It was a crisp fall morning; light was just beginning to pierce through the trees. A mist still hovered over the ground, masking most of the lake. I and my race partner Stephanie were clad in our top-of-the-line racing gear, reviewing newly acquired tactics for this 15-hour adventure race.
Stephanie and I had just taken 2nd place in an urban adventure race a few weeks prior and we were hungry to follow that with a 1st place here. The director knew that we were focused athletes and he also knew we were new to this form of racing. We had not yet reached competency in certain skills paramount to the venture we were embarking on. Thus, Stephanie and I were given an audience with that year’s race director. The meeting lasted an hour. A mix of encouragement and caution were handed down. Our lack of orienteering experience clearly showed itself to be the director’s chief concern.
“Pre-race debrief in 5 minutes!” Like a discordant alarm, the announcement snapped me out of a semi-meditative state. I was in the zone. Racers stopped their stretching and finished their warm-up routines. We made our way over to the starting line where a race official had taken position. Rules were expounded on, GPS units were affixed to our ankles, and race packets handed out. “Three, two, one, BAAAAM!” The race was now underway. Stephanie and I sat down and began plotting out vectors, detailed with bearings and distances. We had noticed most of the other teams wasted no time in plotting out vectors and just headed out. At the time, that was not too much concern for us; we would catch them… at least that’s what we thought.
Off we went, map in hand, counting paces and marking time through the woods. “Where is it?!?” Each checkpoint seemed to evade us despite our meticulous markings and adherence to what little training we had. Every time we encountered a problem we would reassess, identify our mistake, course correct and bound off in a sprint. Five hours in, a race official in an off-road vehicle tracked us down and let us know we were not only way off track but also in dead last. He went on to tell us that the race committee had dispatched him to find us for fear our trajectory would continue to digress, leading to more precarious circumstances. Due to the intervention of the race official we were officially disqualified from the race. We were devastated but there was no denying it; we had no idea what we were doing.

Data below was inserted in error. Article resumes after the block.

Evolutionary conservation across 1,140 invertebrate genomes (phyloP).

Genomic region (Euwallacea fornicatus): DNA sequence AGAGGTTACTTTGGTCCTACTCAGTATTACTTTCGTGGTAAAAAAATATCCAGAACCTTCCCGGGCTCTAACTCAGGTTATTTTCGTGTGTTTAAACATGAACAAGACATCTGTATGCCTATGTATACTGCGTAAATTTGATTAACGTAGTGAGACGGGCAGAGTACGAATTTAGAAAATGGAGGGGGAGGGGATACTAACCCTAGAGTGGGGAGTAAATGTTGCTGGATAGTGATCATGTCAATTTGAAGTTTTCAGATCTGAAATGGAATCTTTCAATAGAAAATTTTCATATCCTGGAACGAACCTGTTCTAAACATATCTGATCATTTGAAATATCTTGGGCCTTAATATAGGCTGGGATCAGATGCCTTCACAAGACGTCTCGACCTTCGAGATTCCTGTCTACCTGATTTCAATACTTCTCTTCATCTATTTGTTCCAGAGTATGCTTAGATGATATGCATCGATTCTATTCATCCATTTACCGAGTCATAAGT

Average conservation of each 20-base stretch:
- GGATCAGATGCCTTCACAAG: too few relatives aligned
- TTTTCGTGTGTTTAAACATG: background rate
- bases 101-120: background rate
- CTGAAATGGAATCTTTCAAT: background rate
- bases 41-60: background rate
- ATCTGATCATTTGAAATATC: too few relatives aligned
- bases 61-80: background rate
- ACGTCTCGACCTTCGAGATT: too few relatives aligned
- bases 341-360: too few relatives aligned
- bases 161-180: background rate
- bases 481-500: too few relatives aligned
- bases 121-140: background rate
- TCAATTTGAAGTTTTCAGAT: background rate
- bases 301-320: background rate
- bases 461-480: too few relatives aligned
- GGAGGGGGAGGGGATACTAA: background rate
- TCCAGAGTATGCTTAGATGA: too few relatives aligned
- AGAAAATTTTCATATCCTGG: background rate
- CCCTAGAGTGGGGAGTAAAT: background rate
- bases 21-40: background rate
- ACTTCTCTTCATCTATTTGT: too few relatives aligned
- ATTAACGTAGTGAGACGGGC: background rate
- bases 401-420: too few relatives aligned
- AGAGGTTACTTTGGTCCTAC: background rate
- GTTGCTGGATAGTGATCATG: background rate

Sometimes it’s not enough to have a map, a compass and the passion to run. You need to know how to accurately interpret that map and properly utilize that compass. Your passions, while good, may only serve to take you on the wrong pathway that much faster. Life is frustrating enough as it is; when it is riddled with constant course correction and confusion it just becomes that much more frustrating.
Being a Christian is no different. The Bible, like a map, is a vital tool in the race of life. But make no mistake, knowing how to properly utilize this tool is as equally important. Fortunately, there are those who have forged pathways ahead of you and are adept at reading and interpreting this map, the Word of God. These men and women are not only proficient in the skills needed to be successful, but willing to walk with you, teaching you how to enjoy the victories God desires for you.
Why does Bethel need a pathway? Well, think of it as a series of orienteering courses designed make the journey of being a child of God that much more enjoyable and the victories more replete. Who wants to go through the frustration of wondering five hours off course, constantly dealing with needless setbacks that chip away at one’s resolve? Why not rather gain the kind of skills meant to ensure your success over the long adventure God has in store for you. We want to see you thriving as you navigate the mountains and valleys ahead. It is also our hope that you will then in turn serve as someone else’s guide in their journey.
Thus says the LORD:
“Stand by the roads, and look,
and ask for the ancient paths,
where the good way is; and walk in it,
and find rest for your souls.
• What was your experience in coming to Christ, did you have someone who walked alongside you?
o If you had someone, how did that help you get off on the right foot?
o If you did not, what were some of the frustrations you encountered?
• Have you served as someone else’s guide? What pathway did you use and how helpful was it?
o If you have not served as someone else’s guide, what is holding you back?
• Write out a prayer thanking God for those who have come alongside you as a Christian and ask Him to open up opportunities for you to be a guide for others. Also, pray that God establish a clear and relevant pathway among us, here at Bethel, so that we can better serve in making disciples and in making disciple-makers.